Updating Renal Connect

Updating Renal Connect

RenalConnect is an open-source, web-based, and freely-available (via GitHub) clinical management tool we developed in the Fraser Health renal program in order to assist with management of PD peritonitis, as well as tracking and managing patients being followed by our “transition nurses”, ie those who are new starts to hemodialysis or at high risk of needing to start dialysis imminently.

We have phased-out usage of RenalConnect for PD peritonitis as the features have been rolled into PROMIS.  While we used RenalConnect for managing peritonitis as part of our quality improvement strategy, we noted a significant impact on our program and presented these findings at the American Society of Nephrology meeting in 2012.

Our transition nurses have been using RenalConnect to track and manage their caseloads.

We are strong believers that when we track data as part of our clinical care (rather than simply have clerks or analysts enter data retrospectively or prospectively), the data records and reports generated are more accurate and useful.  Simple put, our fantastic clinicians will likely enter data really accurately as it impacts the person they are caring for.

As a result of being “power users” of the software, our transition nurses were able to provide insightful feedback.  We took this feedback and brought it back to our software developer, Dr. Dimas Yusuf, now a senior resident in Internal Medicine.

We were able to add some nice upgrades (and bug fixes) to the web application.

Some highlights:

  • Often, reporting out mean results can be significantly impacted by just a couple outliers.  We added median results in our reports to give a more complete picture of our outcomes.
    • In the example in the image below, while mean interval from starting HD to meeting a transition nurse if 17.2 days (red arrow), the median is actually 7 days (blue arrow).  This is due to a handful of outliers which skew the mean.2015-06-19_08-56-17
  • When we report out mean and median results, sometimes the results just don’t look like they make sense.  This can happen if there has been an error in data entry.  We’ve added the ability to “Inspect data”.  This feature allows one to drill down on all the data points (by clicking “Inspect data”, blue arrow) that make up any given metric and see if any of the values may be erroneous.  Inaccurate data points can then be quickly fixed (by clicking “manage start”, red arrow).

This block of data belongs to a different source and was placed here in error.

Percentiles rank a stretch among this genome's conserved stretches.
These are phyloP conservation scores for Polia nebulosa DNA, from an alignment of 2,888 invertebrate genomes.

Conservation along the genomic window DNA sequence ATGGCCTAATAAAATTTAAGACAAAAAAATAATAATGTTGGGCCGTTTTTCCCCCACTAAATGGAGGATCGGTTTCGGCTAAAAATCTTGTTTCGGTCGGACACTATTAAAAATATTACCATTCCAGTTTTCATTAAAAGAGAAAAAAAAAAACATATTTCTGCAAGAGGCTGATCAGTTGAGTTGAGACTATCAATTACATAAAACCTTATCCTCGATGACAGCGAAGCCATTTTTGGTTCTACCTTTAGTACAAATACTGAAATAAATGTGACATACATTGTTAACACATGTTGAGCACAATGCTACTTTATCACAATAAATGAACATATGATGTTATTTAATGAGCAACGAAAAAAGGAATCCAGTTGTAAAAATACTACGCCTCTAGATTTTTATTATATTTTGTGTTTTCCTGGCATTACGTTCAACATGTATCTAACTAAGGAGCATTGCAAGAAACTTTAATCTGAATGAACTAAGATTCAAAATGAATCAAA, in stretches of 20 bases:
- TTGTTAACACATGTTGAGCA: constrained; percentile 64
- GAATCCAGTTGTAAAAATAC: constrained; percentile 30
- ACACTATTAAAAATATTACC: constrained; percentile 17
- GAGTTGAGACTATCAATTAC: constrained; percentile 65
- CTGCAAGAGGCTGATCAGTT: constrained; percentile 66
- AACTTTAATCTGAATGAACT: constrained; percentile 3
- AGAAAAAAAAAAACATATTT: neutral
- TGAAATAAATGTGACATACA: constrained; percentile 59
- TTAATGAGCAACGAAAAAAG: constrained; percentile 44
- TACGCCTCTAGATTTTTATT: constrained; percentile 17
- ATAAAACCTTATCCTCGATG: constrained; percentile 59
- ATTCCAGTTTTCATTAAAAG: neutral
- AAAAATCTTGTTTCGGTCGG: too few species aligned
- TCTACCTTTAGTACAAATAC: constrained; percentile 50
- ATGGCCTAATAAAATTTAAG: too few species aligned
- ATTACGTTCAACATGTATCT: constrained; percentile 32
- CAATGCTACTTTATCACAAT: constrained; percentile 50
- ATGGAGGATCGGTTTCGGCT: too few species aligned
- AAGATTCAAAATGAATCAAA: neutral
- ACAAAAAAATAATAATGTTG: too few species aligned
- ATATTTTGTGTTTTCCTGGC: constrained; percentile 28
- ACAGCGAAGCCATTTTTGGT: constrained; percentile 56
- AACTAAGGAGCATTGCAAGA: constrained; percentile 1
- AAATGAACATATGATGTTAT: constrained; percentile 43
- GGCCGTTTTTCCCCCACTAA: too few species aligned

2015-06-19_09-04-35

2015-06-19_09-06-46

  • We added 2 new reports to assist with quality improvement in PD:  Time from PD referral to PD catheter insertion and Time from PD referral to PD start.2015-06-19_09-10-39

In general, patients on hemodialysis who are waiting to start PD are on dialysis using a central line.   We know that observational data suggests the any benefit of PD over HD in the short term is likely driven by central venous catheter usage1.  In addition, hemodialysis is much more costly that peritoneal dialysis2. Of course, people wanting to switch to PD from HD likely want it to happen sooner rather than later.  So it serves the triple aim of healthcare to move people onto peritoneal dialysis as quickly as possible.  This new reporting metric will allow our program to understand how we’re performing and try to tighten up our processes of care.

  • We added support for French and Spanish so it is more useful to other members of the global nephrology community.  Over time, we’d love to see contributors add support for more languages.
  • We added support for patients who may not yet have started dialysis (but were still being followed by our transition nurses), and for those who recovered after starting dialysis.
  • We fixed a ton of bugs, many of which were quite annoying.

Of note, all members of the Fraser Health renal team who need access, can login here http://renalconnect.com.

Login to RenalConnect

 

Any members of the FHA Renal team who need access, can do so by requesting it directly from the medical director.

 

We’ve made sure that RenalConnect remains a freely accessible tool that can be downloaded, installed, and implemented by anyone who wishes to use it around the world.  Our hope is that an open-source community will develop around this software and we’ll see it improve over time. Of note, the software developer has kindly agreed to offer a hosted and supported solution that allows medical teams to use the software without having to worry about setting up and maintaining their own installation.

 

 

References

 
Perl J1, Wald R, McFarlane P, Bargman JM, Vonesh E, Na Y, Jassal SV, Moist L. Hemodialysis vascular access modifies the association between dialysis modality and survival. J Am Soc Nephrol. 2011 Jun;22(6):1113-21. PMID: 21511830.
 
Chui BK1, Manns B, Pannu N, Dong J, Wiebe N, Jindal K, Klarenbach SW. Health care costs of peritoneal dialysis technique failure and dialysis modality switching. Am J Kidney Dis. 2013 Jan;61(1):104-11. PMID: 22901772.
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